<< Chapter < Page | Chapter >> Page > |
(a) What is the final speed of the roller coaster shown in [link] if it starts from rest at the top of the 20.0 m hill and work done by frictional forces is negligible? (b) What is its final speed (again assuming negligible friction) if its initial speed is 5.00 m/s?
Strategy
The roller coaster loses potential energy as it goes downhill. We neglect friction, so that the remaining force exerted by the track is the normal force, which is perpendicular to the direction of motion and does no work. The net work on the roller coaster is then done by gravity alone. The loss of gravitational potential energy from moving downward through a distance $h$ equals the gain in kinetic energy. This can be written in equation form as $-\text{\Delta}{\text{PE}}_{\text{g}}=\text{\Delta}\text{KE}$ . Using the equations for ${\text{PE}}_{\text{g}}$ and $\text{KE}$ , we can solve for the final speed $v$ , which is the desired quantity.
Solution for (a)
Here the initial kinetic energy is zero, so that $\text{\Delta KE}=\frac{1}{2}{\text{mv}}^{2}$ . The equation for change in potential energy states that ${\text{\Delta PE}}_{\text{g}}=\text{mgh}$ . Since $h$ is negative in this case, we will rewrite this as ${\text{\Delta PE}}_{\text{g}}=-\text{mg}\mid h\mid $ to show the minus sign clearly. Thus,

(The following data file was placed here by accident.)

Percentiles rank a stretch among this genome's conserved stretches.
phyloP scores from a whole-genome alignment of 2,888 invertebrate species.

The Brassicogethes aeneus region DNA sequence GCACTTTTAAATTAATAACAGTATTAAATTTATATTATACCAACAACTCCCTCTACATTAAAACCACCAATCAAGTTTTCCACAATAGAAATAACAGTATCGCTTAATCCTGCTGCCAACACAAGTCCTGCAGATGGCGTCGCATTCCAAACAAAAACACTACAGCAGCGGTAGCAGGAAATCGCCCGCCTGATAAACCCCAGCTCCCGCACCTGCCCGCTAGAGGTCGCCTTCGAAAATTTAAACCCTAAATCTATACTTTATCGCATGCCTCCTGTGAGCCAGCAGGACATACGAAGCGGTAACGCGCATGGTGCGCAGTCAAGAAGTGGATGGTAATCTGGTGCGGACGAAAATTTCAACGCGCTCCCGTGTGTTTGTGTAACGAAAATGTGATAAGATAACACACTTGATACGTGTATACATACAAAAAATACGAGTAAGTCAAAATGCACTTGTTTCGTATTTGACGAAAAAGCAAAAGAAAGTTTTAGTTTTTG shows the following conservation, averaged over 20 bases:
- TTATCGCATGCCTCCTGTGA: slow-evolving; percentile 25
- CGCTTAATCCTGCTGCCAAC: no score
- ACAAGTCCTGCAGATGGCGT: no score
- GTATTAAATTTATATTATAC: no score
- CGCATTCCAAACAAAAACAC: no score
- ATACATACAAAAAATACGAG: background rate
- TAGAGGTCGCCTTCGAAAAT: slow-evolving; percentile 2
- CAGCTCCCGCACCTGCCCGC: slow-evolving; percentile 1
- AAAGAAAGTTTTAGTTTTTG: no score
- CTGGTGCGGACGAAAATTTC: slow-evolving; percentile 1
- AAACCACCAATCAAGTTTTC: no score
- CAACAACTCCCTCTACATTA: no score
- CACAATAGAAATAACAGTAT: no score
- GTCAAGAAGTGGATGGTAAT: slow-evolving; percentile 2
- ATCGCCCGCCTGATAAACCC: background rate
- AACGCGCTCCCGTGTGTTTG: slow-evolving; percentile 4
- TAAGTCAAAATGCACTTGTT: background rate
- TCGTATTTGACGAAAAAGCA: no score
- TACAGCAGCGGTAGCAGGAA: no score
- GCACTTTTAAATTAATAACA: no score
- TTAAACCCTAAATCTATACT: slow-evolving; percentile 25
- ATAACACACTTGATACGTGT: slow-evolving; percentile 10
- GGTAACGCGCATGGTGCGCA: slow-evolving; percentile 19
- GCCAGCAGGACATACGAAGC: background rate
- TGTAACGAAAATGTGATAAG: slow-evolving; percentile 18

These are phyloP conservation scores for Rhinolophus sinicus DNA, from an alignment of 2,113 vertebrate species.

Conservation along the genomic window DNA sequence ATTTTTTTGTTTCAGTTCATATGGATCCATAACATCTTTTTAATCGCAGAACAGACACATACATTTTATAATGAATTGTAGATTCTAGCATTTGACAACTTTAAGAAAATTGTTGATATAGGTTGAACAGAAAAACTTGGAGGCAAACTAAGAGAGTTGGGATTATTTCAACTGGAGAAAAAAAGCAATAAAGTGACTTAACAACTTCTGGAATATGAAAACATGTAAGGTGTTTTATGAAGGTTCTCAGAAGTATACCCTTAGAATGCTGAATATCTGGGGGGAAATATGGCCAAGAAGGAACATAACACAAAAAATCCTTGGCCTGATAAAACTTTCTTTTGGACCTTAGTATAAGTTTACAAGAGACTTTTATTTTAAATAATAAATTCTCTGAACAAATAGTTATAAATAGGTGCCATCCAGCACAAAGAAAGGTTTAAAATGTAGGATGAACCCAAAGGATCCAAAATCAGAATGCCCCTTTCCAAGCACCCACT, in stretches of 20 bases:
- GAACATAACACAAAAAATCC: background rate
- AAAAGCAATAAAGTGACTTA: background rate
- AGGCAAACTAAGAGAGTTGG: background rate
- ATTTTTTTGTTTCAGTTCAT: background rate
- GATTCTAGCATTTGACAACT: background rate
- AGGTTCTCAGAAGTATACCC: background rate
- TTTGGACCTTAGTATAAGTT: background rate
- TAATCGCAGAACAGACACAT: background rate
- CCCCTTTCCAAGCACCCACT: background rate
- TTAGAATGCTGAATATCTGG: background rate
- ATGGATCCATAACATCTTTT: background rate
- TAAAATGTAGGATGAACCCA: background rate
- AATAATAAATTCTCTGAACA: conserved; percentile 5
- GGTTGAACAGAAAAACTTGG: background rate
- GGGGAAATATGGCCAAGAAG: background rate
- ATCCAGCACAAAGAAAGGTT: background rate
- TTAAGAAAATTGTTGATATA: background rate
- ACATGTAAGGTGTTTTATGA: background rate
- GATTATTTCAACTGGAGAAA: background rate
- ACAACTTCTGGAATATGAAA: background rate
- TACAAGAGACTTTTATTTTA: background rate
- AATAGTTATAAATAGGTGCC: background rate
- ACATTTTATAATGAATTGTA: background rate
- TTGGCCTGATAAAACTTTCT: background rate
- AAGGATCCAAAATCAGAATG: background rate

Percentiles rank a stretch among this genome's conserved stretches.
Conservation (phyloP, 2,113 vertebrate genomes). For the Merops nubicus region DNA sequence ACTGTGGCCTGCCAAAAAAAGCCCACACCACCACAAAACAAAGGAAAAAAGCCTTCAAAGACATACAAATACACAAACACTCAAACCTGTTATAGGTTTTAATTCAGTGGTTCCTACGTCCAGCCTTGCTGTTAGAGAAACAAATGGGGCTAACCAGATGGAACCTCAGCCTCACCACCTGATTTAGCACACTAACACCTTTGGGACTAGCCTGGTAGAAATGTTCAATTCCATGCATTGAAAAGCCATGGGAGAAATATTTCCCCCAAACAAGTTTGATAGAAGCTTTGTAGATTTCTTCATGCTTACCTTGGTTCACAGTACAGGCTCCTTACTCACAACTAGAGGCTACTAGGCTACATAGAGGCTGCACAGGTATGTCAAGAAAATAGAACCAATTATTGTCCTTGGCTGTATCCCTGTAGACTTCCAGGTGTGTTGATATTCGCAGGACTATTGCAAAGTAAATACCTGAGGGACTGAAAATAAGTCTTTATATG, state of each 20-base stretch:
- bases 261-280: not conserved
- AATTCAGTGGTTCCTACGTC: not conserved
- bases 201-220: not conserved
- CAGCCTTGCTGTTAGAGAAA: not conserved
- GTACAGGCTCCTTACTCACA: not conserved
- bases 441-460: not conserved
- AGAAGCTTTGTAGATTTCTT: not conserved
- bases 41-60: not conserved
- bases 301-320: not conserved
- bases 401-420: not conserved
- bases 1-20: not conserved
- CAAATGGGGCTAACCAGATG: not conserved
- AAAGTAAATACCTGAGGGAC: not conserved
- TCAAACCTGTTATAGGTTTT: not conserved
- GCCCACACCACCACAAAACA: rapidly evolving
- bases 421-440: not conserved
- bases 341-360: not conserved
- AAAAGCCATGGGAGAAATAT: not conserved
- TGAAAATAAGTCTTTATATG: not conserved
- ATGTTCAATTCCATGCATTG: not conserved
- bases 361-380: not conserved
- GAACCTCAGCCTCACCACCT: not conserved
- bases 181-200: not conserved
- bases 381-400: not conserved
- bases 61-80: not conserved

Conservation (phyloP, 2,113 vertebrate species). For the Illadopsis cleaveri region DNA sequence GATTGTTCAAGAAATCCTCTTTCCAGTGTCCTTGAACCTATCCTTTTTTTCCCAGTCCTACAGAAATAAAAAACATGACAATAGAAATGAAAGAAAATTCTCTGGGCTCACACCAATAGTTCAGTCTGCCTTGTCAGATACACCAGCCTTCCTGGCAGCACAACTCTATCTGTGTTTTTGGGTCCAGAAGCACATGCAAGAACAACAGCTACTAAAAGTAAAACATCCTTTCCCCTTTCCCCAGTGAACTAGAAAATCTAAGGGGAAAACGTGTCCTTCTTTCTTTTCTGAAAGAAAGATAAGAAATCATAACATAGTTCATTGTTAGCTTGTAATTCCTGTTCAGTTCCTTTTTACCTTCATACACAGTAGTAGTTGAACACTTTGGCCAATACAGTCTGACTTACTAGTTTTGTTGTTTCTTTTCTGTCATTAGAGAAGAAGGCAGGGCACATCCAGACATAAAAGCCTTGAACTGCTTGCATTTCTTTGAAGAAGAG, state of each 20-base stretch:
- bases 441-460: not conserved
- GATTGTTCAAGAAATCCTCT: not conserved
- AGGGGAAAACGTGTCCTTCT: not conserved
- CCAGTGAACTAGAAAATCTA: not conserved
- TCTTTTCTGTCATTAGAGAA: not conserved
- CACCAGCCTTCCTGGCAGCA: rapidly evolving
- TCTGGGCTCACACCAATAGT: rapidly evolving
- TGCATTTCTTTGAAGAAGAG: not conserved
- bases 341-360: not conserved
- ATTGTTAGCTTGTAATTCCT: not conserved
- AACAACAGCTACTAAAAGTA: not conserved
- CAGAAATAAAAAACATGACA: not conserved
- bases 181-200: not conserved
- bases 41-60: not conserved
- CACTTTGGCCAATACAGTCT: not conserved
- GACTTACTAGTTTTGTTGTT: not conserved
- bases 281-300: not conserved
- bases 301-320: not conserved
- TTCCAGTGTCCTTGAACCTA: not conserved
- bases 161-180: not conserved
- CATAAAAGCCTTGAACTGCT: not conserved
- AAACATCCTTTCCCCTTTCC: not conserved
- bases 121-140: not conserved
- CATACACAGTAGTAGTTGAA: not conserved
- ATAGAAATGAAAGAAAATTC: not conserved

becomes
Solving for $v$ , we find that mass cancels and that
Substituting known values,
Solution for (b)
Again $-{\text{\Delta PE}}_{\text{g}}=\text{\Delta KE}$ . In this case there is initial kinetic energy, so $\text{\Delta KE}=\frac{1}{2}m{v}^{2}-\frac{1}{2}m{{v}_{0}}^{2}$ . Thus,
Rearranging gives
This means that the final kinetic energy is the sum of the initial kinetic energy and the gravitational potential energy. Mass again cancels, and
This equation is very similar to the kinematics equation $v=\sqrt{{{v}_{0}}^{2}+2\text{ad}}$ , but it is more general—the kinematics equation is valid only for constant acceleration, whereas our equation above is valid for any path regardless of whether the object moves with a constant acceleration. Now, substituting known values gives
Discussion and Implications
First, note that mass cancels. This is quite consistent with observations made in Falling Objects that all objects fall at the same rate if friction is negligible. Second, only the speed of the roller coaster is considered; there is no information about its direction at any point. This reveals another general truth. When friction is negligible, the speed of a falling body depends only on its initial speed and height, and not on its mass or the path taken. For example, the roller coaster will have the same final speed whether it falls 20.0 m straight down or takes a more complicated path like the one in the figure. Third, and perhaps unexpectedly, the final speed in part (b) is greater than in part (a), but by far less than 5.00 m/s. Finally, note that speed can be found at any height along the way by simply using the appropriate value of $h$ at the point of interest.
Notification Switch
Would you like to follow the 'Physics subject knowledge enhancement course (ske)' conversation and receive update notifications?